The idea that everyone in the world could be watching not only the same play, but the same production, the same performance, of that play during a single year would be inconceivable to a person born in the 18th century. That everyone could listen to the same piece by the same performer, the same performance of each, at home without anyone present with music training is to suggest the existence of magic. And yet, that is what the 20th century gave us.
As a result, we got not just mass media but mass culture, and the culture was dictated by general popularity of the ideas and media in question: Pop Culture. It is in the first decades of the 20th century that we get a great split in art, not just in form or styles, but in the substance and purpose of each. On the one hand was the academic tradition, becoming more insular and self-referencing than ever (and also growing further in substance from what came before it. Compare cubism to impressionism to the romantic period masters)— becoming, in truth, unpopular art. On the other hand, there was the art that everyone else made and enjoyed: art that was popular not by accident, but by design.
Here is where the Corporate Period earns its name. Access to mass media is not cheap. Printers and paper cost money, and it costs money to ship magazines to every town in the country. Film is expensive. Magnetic tape is expensive. The machines to turn these into high-fidelity representations of a subject (cameras, microphones, etc.) are expensive. Pressing vinyl records requires significant capital investment as well as specialized technical skills. Broadcasting radio or television signals is a large ongoing cost and also requires major capital investment and human resources.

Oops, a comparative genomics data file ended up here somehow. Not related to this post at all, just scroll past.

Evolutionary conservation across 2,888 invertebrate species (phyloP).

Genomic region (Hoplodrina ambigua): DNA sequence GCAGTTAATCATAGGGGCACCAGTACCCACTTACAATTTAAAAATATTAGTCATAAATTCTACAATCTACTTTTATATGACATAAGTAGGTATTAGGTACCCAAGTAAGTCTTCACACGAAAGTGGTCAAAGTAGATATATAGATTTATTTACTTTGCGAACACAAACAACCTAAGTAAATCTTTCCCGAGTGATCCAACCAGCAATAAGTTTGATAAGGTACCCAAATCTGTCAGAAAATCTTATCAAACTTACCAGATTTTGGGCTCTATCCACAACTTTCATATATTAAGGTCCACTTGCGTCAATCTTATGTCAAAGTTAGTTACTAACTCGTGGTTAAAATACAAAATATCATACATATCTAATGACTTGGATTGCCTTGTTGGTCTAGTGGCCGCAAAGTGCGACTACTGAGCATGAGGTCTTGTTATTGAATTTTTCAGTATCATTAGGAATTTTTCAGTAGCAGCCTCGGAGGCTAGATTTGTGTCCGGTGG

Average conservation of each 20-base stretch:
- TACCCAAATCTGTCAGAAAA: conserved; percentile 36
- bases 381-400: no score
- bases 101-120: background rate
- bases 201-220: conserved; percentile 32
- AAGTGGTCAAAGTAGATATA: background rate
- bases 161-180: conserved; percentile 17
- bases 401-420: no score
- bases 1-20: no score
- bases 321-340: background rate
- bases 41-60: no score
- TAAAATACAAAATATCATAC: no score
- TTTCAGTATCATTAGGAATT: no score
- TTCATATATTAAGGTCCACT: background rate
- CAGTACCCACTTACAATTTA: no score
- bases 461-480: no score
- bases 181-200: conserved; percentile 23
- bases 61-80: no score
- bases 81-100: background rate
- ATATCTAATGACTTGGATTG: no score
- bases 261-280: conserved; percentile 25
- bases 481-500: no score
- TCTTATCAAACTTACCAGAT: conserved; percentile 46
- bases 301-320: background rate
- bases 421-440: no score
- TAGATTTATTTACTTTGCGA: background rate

And, like other eras, artists are poor.
Whereas in the past artists relied on the patronage of the wealthy, either aristocrats, governments, or the Church, in the corporate period the patronage comes from corporations, legal fictions that allow groups of people to pool their capital resources and divide profits. The methods are similar, in that the patron funds the work of the artist, but the motives are what is novel in the 20th century—profit, hence the need to make work which is designed to be popular.
So what defines the corporate period is not a style or even a range of styles, it is a system of production. It is companies hiring or working with artists to produce art for mass consumption with an intent to earn a profit. Thus, a multitude of styles, genres, and formats exist in the corporate period, along with variance of popularity. Trends come and go quickly, but the system remains consistent through the end of the 20th century when conglomeration and new technology forced a shift into a new paradigm.
The corporate period is best sampled through “hits”—pieces of art that are massively popular for a time and enter into the collective catalog of pop culture. This ascendency of the art in question occurs along several paths: chance, marketing, or by brute force.
We’ll pick it up from there in part 2. In the meantime, check out my manual on creativity and some of my newest fiction: